As a baby boomer preacher I am always interested in learning the craft of preaching. For years I have been aware that as I age it is increasingly difficult to hold the attention of the younger people. Our culture has shifted so dramatically when it comes to preaching that even older listeners struggled to track with the preacher. Long gone is the day when a preacher could effectively deliver a 45 minute logical discourse <<YAWN>> about how to love our neighbors.
In thirty years of preaching and having obtained two advanced degrees in religion I have read many books on preaching. Let me encourage you right up front: if you are a preacher BUY THIS BOOK. In fact, stop reading this review, search for it on amazon.com and just buy it. Do it. (Why are you still reading this? Go. Now. Buy. It.) After you buy the book please come back to this review and let me tell you why you have just made the best decision you could make to improve your preaching.
Sweet, in this book and other titles, makes it clear we live in a different age. Older folk can be viewed as “Guttenbergers”; ie, those who grew up with the written text. (This usually, but not always, aligns with age groups.) As an older person, I clearly understand what Sweet means. I love holding a physical book in my hand. As I read I think logically. My academic training is such that I resonate with the clear progression of ideas. I think and breath in outline fashion.
But the younger generation is quite different. Sweet calls this newer generation the “Googlers.” These are the people who search the internet for information. And that means they are primarily image driven. Search. Scan. Look at images. On to the next page. Googlers are just not wired to sit through a logical oriented word driven sermon. No wonder younger people often opt out of church services where they must endure a boring lecture.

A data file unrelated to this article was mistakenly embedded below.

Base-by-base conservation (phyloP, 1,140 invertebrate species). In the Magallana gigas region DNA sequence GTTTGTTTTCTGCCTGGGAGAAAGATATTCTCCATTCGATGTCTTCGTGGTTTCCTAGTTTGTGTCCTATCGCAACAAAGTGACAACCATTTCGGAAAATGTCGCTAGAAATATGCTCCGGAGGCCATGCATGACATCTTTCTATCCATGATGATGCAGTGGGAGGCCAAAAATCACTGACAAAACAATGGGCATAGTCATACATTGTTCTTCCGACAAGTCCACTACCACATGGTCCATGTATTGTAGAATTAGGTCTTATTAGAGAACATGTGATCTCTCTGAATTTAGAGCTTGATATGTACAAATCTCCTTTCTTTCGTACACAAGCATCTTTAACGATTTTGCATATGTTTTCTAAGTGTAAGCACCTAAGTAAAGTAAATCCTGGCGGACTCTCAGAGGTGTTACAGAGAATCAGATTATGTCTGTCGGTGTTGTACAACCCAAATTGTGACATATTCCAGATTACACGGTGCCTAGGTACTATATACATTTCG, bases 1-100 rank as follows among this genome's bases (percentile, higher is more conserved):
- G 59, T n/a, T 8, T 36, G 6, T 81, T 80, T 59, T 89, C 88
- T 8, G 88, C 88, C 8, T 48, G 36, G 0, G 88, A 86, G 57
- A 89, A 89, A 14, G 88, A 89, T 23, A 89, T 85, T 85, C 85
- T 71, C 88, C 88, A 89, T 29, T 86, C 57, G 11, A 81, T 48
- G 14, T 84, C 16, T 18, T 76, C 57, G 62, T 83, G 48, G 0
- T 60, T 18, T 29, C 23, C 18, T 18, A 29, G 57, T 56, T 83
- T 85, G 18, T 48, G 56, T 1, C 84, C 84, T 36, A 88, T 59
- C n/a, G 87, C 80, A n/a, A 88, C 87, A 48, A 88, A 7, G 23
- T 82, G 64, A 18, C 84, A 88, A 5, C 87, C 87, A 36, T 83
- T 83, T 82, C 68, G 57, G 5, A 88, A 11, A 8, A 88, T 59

Sweet’s book is the prescription I highly recommend to assure that you connect with the Googlers. This is why you need to buy this book. (You already bought it, right?) This book will help you to connect with the younger people who desperately need the Gospel message.
At the heart of what Sweet teaches in his book is the concept of using an extended “narraphor” as you preach an E.P.I.C. sermon. A narraphor is an extended metaphor. The best example on exactly what this looks like is for you to read the table of contents in the book you just purchased. (You bought the book, right?)
The title is Giving Blood and the chapters all related to the concept of giving blood. “Giving blood” is the metaphor for the act of preaching. The metaphor becomes an extended metaphor by using the metaphor in different ways as title chapters. That is what needs to happen in preaching using Sweet’s new paradigm. You find the metaphor in the text and work with that metaphor.
But that’s only part of the cure. The material you use in the text needs to be presented in E.P.I.C. fashion. This means it ought to be Experiential, Participatory, Image-Rich, and Connective. It is beyond my scope to teach you what all of this means but you can read it for yourself in the book you just bought. The main idea, however, is to present the material in such a way that it draws people into the narrative.
Here’s an example from my own preaching. I recently preached on the text “Taste and see that the Lord is good.” I distributed small packs of M&Ms to the congregation. I led them through thanking God for the good things in their lives. And each time I told them to be thankful I told them to take an M&M and pop it into their mouth and saying “Taste and see that the Lord is good.” But then I pulled a head of broccoli out of a bag and asked who wanted to taste and see if this was good. (You never know what happens when you preach like this. When I did this a 12 year kid raised his hand and said he loved broccoli. He ran to the front and took a huge bite out of the top.) This Experiential, Participatory, Image-Rich, and Connective moment allowed me to raise this question: “So is it possible that ‘taste and see’ just might mean that even the bitter things in our lives just might be GOOD FOR us?”
The book carefully and clearly lays the foundation for preaching to Googlers. It is complete with workshop sections where you are encouraged to experiment and explore in your own “lab” as you learn to preach while giving blood.
Recently, I led a small group study of this book on Facebook. Participants loved the book. I should warn you, however, that Chapter 5 can be tough going for some readers. This is the chapter that focuses on defining different methods of sermon construction. Please wade through this chapter and keep on going. Once you go through this chapter there remains a Promised Land of sermonic information that will enrich your preaching.
If you only plan on buying and reading one nook on preaching in the next tens years buy this book. If I was a rich man I would buy everyone who reads this review a free copy of the book. Since I am far from rich it is on your shoulders to go and buy it. Oh wait. You’ve already done that, haven’t you?